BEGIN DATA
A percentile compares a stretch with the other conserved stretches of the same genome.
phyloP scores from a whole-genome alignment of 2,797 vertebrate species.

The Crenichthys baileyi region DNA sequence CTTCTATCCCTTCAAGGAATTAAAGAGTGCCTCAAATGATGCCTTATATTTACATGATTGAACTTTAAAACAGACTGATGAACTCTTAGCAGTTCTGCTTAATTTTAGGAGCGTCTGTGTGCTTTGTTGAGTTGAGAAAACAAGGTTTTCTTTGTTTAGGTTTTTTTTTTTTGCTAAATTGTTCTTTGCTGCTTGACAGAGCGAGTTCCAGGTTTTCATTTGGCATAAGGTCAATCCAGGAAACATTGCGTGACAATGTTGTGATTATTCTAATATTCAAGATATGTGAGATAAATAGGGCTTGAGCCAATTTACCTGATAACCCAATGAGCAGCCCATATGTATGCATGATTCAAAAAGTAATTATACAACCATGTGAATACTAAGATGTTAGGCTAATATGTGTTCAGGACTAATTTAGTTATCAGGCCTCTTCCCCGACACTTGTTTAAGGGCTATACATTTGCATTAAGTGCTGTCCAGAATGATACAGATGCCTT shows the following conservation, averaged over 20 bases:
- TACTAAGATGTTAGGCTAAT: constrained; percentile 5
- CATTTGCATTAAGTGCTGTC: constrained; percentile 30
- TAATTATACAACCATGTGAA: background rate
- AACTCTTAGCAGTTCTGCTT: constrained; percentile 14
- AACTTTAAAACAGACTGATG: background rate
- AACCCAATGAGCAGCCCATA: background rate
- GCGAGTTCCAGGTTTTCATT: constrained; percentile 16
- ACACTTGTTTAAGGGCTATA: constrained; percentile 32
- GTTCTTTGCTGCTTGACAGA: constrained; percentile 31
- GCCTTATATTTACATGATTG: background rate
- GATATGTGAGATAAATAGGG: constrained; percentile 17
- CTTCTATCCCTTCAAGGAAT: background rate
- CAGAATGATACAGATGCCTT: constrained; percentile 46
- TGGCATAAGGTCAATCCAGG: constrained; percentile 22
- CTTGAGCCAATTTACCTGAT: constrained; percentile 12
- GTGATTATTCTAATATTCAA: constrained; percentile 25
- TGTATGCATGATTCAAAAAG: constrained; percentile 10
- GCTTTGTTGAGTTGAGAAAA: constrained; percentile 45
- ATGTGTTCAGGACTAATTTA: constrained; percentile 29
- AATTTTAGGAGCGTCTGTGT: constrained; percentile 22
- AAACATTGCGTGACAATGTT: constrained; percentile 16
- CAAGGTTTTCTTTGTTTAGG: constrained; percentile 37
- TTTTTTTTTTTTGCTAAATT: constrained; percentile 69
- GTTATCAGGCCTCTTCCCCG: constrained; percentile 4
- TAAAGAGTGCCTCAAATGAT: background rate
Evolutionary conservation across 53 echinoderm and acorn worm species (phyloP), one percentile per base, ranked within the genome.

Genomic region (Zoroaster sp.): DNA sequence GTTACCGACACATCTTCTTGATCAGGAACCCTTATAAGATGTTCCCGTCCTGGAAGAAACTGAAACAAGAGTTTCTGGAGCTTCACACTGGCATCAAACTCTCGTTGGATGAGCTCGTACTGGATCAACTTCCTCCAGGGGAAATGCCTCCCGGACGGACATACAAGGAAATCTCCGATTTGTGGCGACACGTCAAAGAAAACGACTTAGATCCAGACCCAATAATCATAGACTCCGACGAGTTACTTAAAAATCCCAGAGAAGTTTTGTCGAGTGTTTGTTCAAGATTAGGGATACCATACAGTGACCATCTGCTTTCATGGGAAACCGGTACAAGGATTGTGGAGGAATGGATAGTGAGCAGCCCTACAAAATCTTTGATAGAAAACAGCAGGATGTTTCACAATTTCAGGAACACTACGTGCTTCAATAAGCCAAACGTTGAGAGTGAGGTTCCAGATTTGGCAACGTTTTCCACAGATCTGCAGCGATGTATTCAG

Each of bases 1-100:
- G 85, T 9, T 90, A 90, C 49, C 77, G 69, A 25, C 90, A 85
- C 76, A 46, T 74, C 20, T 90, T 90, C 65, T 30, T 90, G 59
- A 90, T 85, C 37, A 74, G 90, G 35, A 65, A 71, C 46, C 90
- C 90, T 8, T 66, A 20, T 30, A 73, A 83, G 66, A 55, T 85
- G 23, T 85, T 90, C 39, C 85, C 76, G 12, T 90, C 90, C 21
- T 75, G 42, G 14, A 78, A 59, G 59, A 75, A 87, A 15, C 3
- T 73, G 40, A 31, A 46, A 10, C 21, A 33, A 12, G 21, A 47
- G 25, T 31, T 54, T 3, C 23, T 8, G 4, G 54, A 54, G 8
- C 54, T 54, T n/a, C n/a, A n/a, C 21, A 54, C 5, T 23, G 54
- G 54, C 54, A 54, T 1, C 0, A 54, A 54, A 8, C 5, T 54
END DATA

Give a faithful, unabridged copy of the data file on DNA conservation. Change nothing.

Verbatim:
A percentile compares a stretch with the other conserved stretches of the same genome.
phyloP scores from a whole-genome alignment of 2,797 vertebrate species.

The Crenichthys baileyi region DNA sequence CTTCTATCCCTTCAAGGAATTAAAGAGTGCCTCAAATGATGCCTTATATTTACATGATTGAACTTTAAAACAGACTGATGAACTCTTAGCAGTTCTGCTTAATTTTAGGAGCGTCTGTGTGCTTTGTTGAGTTGAGAAAACAAGGTTTTCTTTGTTTAGGTTTTTTTTTTTTGCTAAATTGTTCTTTGCTGCTTGACAGAGCGAGTTCCAGGTTTTCATTTGGCATAAGGTCAATCCAGGAAACATTGCGTGACAATGTTGTGATTATTCTAATATTCAAGATATGTGAGATAAATAGGGCTTGAGCCAATTTACCTGATAACCCAATGAGCAGCCCATATGTATGCATGATTCAAAAAGTAATTATACAACCATGTGAATACTAAGATGTTAGGCTAATATGTGTTCAGGACTAATTTAGTTATCAGGCCTCTTCCCCGACACTTGTTTAAGGGCTATACATTTGCATTAAGTGCTGTCCAGAATGATACAGATGCCTT shows the following conservation, averaged over 20 bases:
- TACTAAGATGTTAGGCTAAT: constrained; percentile 5
- CATTTGCATTAAGTGCTGTC: constrained; percentile 30
- TAATTATACAACCATGTGAA: background rate
- AACTCTTAGCAGTTCTGCTT: constrained; percentile 14
- AACTTTAAAACAGACTGATG: background rate
- AACCCAATGAGCAGCCCATA: background rate
- GCGAGTTCCAGGTTTTCATT: constrained; percentile 16
- ACACTTGTTTAAGGGCTATA: constrained; percentile 32
- GTTCTTTGCTGCTTGACAGA: constrained; percentile 31
- GCCTTATATTTACATGATTG: background rate
- GATATGTGAGATAAATAGGG: constrained; percentile 17
- CTTCTATCCCTTCAAGGAAT: background rate
- CAGAATGATACAGATGCCTT: constrained; percentile 46
- TGGCATAAGGTCAATCCAGG: constrained; percentile 22
- CTTGAGCCAATTTACCTGAT: constrained; percentile 12
- GTGATTATTCTAATATTCAA: constrained; percentile 25
- TGTATGCATGATTCAAAAAG: constrained; percentile 10
- GCTTTGTTGAGTTGAGAAAA: constrained; percentile 45
- ATGTGTTCAGGACTAATTTA: constrained; percentile 29
- AATTTTAGGAGCGTCTGTGT: constrained; percentile 22
- AAACATTGCGTGACAATGTT: constrained; percentile 16
- CAAGGTTTTCTTTGTTTAGG: constrained; percentile 37
- TTTTTTTTTTTTGCTAAATT: constrained; percentile 69
- GTTATCAGGCCTCTTCCCCG: constrained; percentile 4
- TAAAGAGTGCCTCAAATGAT: background rate
Evolutionary conservation across 53 echinoderm and acorn worm species (phyloP), one percentile per base, ranked within the genome.

Genomic region (Zoroaster sp.): DNA sequence GTTACCGACACATCTTCTTGATCAGGAACCCTTATAAGATGTTCCCGTCCTGGAAGAAACTGAAACAAGAGTTTCTGGAGCTTCACACTGGCATCAAACTCTCGTTGGATGAGCTCGTACTGGATCAACTTCCTCCAGGGGAAATGCCTCCCGGACGGACATACAAGGAAATCTCCGATTTGTGGCGACACGTCAAAGAAAACGACTTAGATCCAGACCCAATAATCATAGACTCCGACGAGTTACTTAAAAATCCCAGAGAAGTTTTGTCGAGTGTTTGTTCAAGATTAGGGATACCATACAGTGACCATCTGCTTTCATGGGAAACCGGTACAAGGATTGTGGAGGAATGGATAGTGAGCAGCCCTACAAAATCTTTGATAGAAAACAGCAGGATGTTTCACAATTTCAGGAACACTACGTGCTTCAATAAGCCAAACGTTGAGAGTGAGGTTCCAGATTTGGCAACGTTTTCCACAGATCTGCAGCGATGTATTCAG

Each of bases 1-100:
- G 85, T 9, T 90, A 90, C 49, C 77, G 69, A 25, C 90, A 85
- C 76, A 46, T 74, C 20, T 90, T 90, C 65, T 30, T 90, G 59
- A 90, T 85, C 37, A 74, G 90, G 35, A 65, A 71, C 46, C 90
- C 90, T 8, T 66, A 20, T 30, A 73, A 83, G 66, A 55, T 85
- G 23, T 85, T 90, C 39, C 85, C 76, G 12, T 90, C 90, C 21
- T 75, G 42, G 14, A 78, A 59, G 59, A 75, A 87, A 15, C 3
- T 73, G 40, A 31, A 46, A 10, C 21, A 33, A 12, G 21, A 47
- G 25, T 31, T 54, T 3, C 23, T 8, G 4, G 54, A 54, G 8
- C 54, T 54, T n/a, C n/a, A n/a, C 21, A 54, C 5, T 23, G 54
- G 54, C 54, A 54, T 1, C 0, A 54, A 54, A 8, C 5, T 54